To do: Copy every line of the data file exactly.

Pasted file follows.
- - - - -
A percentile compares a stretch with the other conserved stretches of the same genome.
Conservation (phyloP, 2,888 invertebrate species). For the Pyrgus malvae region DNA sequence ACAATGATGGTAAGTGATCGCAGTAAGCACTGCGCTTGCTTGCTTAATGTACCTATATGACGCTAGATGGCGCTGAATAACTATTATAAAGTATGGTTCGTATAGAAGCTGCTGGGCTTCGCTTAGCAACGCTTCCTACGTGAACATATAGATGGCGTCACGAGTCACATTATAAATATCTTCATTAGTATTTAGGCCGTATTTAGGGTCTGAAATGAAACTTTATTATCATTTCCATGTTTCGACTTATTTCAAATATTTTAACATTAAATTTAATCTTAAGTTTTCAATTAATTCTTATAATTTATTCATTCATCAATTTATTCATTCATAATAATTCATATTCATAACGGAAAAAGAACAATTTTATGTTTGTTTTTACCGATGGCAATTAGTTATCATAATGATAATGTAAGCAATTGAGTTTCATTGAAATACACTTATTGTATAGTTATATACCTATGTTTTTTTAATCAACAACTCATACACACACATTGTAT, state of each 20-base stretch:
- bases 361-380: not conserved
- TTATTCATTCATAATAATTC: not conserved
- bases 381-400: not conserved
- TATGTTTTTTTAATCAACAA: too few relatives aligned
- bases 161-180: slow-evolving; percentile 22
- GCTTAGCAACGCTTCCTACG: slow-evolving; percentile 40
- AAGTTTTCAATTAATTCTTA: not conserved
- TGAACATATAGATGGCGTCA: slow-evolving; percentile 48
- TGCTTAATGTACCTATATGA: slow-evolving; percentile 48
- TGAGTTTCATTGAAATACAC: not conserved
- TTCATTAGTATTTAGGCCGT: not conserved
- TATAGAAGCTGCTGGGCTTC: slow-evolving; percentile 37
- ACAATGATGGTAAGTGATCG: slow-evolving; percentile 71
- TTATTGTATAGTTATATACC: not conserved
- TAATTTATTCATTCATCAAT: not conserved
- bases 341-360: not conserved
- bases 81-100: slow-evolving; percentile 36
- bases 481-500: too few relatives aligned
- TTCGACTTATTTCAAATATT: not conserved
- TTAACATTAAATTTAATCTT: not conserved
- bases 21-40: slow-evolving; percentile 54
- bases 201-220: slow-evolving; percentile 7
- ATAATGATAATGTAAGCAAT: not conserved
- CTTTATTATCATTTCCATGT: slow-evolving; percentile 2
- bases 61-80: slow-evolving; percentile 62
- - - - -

A percentile compares a stretch with the other conserved stretches of the same genome.
Conservation (phyloP, 2,888 invertebrate species). For the Pyrgus malvae region DNA sequence ACAATGATGGTAAGTGATCGCAGTAAGCACTGCGCTTGCTTGCTTAATGTACCTATATGACGCTAGATGGCGCTGAATAACTATTATAAAGTATGGTTCGTATAGAAGCTGCTGGGCTTCGCTTAGCAACGCTTCCTACGTGAACATATAGATGGCGTCACGAGTCACATTATAAATATCTTCATTAGTATTTAGGCCGTATTTAGGGTCTGAAATGAAACTTTATTATCATTTCCATGTTTCGACTTATTTCAAATATTTTAACATTAAATTTAATCTTAAGTTTTCAATTAATTCTTATAATTTATTCATTCATCAATTTATTCATTCATAATAATTCATATTCATAACGGAAAAAGAACAATTTTATGTTTGTTTTTACCGATGGCAATTAGTTATCATAATGATAATGTAAGCAATTGAGTTTCATTGAAATACACTTATTGTATAGTTATATACCTATGTTTTTTTAATCAACAACTCATACACACACATTGTAT, state of each 20-base stretch:
- bases 361-380: not conserved
- TTATTCATTCATAATAATTC: not conserved
- bases 381-400: not conserved
- TATGTTTTTTTAATCAACAA: too few relatives aligned
- bases 161-180: slow-evolving; percentile 22
- GCTTAGCAACGCTTCCTACG: slow-evolving; percentile 40
- AAGTTTTCAATTAATTCTTA: not conserved
- TGAACATATAGATGGCGTCA: slow-evolving; percentile 48
- TGCTTAATGTACCTATATGA: slow-evolving; percentile 48
- TGAGTTTCATTGAAATACAC: not conserved
- TTCATTAGTATTTAGGCCGT: not conserved
- TATAGAAGCTGCTGGGCTTC: slow-evolving; percentile 37
- ACAATGATGGTAAGTGATCG: slow-evolving; percentile 71
- TTATTGTATAGTTATATACC: not conserved
- TAATTTATTCATTCATCAAT: not conserved
- bases 341-360: not conserved
- bases 81-100: slow-evolving; percentile 36
- bases 481-500: too few relatives aligned
- TTCGACTTATTTCAAATATT: not conserved
- TTAACATTAAATTTAATCTT: not conserved
- bases 21-40: slow-evolving; percentile 54
- bases 201-220: slow-evolving; percentile 7
- ATAATGATAATGTAAGCAAT: not conserved
- CTTTATTATCATTTCCATGT: slow-evolving; percentile 2
- bases 61-80: slow-evolving; percentile 62